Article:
The PocketJet 3, which has a resolution of 200 dpi, has a street price of about $275. The PocketJet 3 Plus, which delivers a resolution of 300 dpi, carries a street price of about $480.

Canon Pixma iP100: Yes, Canon’s Pixma iP100 is several times as big as the Pentax PocketJet. Measuring 12.7 by 2.4 by 7.2 inches, the iP100 might fit it into your briefcase, but there won’t be much room for much else.

Still, at 4.4 pounds, the device won’t break your shoulder strap. And this little printer, which has long been a favorite of traveling professionals, offers a lot of extras in a compact package.

For starters, it’s a full-color inkjet printer that can crank out 14 pages of text per minute.

The iP100 also boasts relatively high resolutions. When printing in black alone, you can get 600 by 600 dpi, and when printing in color the printer delivers 9800 by 2400 dpi. The printer, in short, is fully capable of printing quality photographs. You can even directly connect PictBridge-compatible cameras or storage chips to the iP100 for printing.

The iP100 does require a bit more setup than the other printers. You not only have to install ink cartridges, you also have to install the print head itself. And some users may not be comfortable with all the warnings about what to touch and what not to touch.

There’s also a procedure you’re expected to go through to align the printer head before using the printer. It wouldn’t work for me, but it didn’t seem to be necessary. The device huffed and puffed and eventually got down to work. And after that it was almost as quick to print as the HP H470.

Finally, the iP100 doesn’t come standard with a battery pack or a Bluetooth adapter, though these are available as extra-cost accessories.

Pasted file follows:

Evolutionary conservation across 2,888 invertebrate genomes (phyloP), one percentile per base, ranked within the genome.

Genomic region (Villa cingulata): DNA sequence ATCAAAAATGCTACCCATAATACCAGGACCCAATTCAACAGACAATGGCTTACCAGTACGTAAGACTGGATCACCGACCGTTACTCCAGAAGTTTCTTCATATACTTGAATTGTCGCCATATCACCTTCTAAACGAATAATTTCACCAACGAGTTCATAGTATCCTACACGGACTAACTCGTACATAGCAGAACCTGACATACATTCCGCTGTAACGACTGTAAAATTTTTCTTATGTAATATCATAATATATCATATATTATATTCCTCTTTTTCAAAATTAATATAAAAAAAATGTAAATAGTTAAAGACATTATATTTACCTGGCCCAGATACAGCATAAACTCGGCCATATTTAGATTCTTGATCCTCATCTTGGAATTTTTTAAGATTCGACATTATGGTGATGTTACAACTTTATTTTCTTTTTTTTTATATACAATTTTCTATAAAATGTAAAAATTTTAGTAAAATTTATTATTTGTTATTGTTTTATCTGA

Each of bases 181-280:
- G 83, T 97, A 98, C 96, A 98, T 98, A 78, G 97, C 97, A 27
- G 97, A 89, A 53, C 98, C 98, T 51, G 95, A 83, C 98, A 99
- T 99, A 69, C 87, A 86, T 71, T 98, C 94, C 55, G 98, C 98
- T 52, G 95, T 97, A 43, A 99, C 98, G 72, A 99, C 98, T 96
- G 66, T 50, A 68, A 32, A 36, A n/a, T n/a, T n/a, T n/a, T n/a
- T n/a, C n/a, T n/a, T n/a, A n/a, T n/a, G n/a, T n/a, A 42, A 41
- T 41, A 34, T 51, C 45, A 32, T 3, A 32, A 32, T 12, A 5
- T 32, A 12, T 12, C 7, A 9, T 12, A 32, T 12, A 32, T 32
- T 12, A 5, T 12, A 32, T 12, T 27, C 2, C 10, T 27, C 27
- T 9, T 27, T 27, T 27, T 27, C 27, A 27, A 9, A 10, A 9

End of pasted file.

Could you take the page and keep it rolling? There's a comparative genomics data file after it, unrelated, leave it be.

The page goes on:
The bottom line: Canon delivers a very portable all-purpose printer at a bargain price of only $249.99 list.

HP OfficeJet H470: If you want to keep your options open for printing on the road, the HP OfficeJet H470wbt is the printer for you.

The H470 is about the same size as the Canon Pixma. It’s 13.4 by 6.45 by 3.25 inches footprint is a little taller than the Pixma, but it’s also a less deep. And the device also weighs in comparably at 4.2 pounds (4.6 pounds with battery).

Like the Pixma, the H470 is a full-color inkjet printer that’s can print in black and white at up to 1200 dpi and in color at 4800 by 1200 dpi. The H470 is faster than the other printers, cranking out text pages at a zippy 22 pages per minute.

But where the H470 really shines is in its connectivity. Like the other printers I tested, the H470 supports USB connections.

Bluetooth is available as an option. Like the Canon Pixma, the H470 offers direct connectivity for PictBridge-compatible devices.

Only the H470, however, supports connections via 802.11 wireless. And only the H470 supports Secure Digital (SD) card and Multimedia card (MMC) input.

The only glitch I encountered using the H470 was that it was a challenge getting the inkjet cartridges into their receptacles. But once I figured out the right angles, setup went smoothly.

Like the Canon Pixma, the OfficeJet H470 can handle standard paper as well as photo paper, and you can put up to 50 pages in the device for automatic sheet feeding.

List prices for the H470 range from $249 to $314, depending upon connectivity options included.

Patrick Marshall writes the weekly Q&A column in Personal Technology.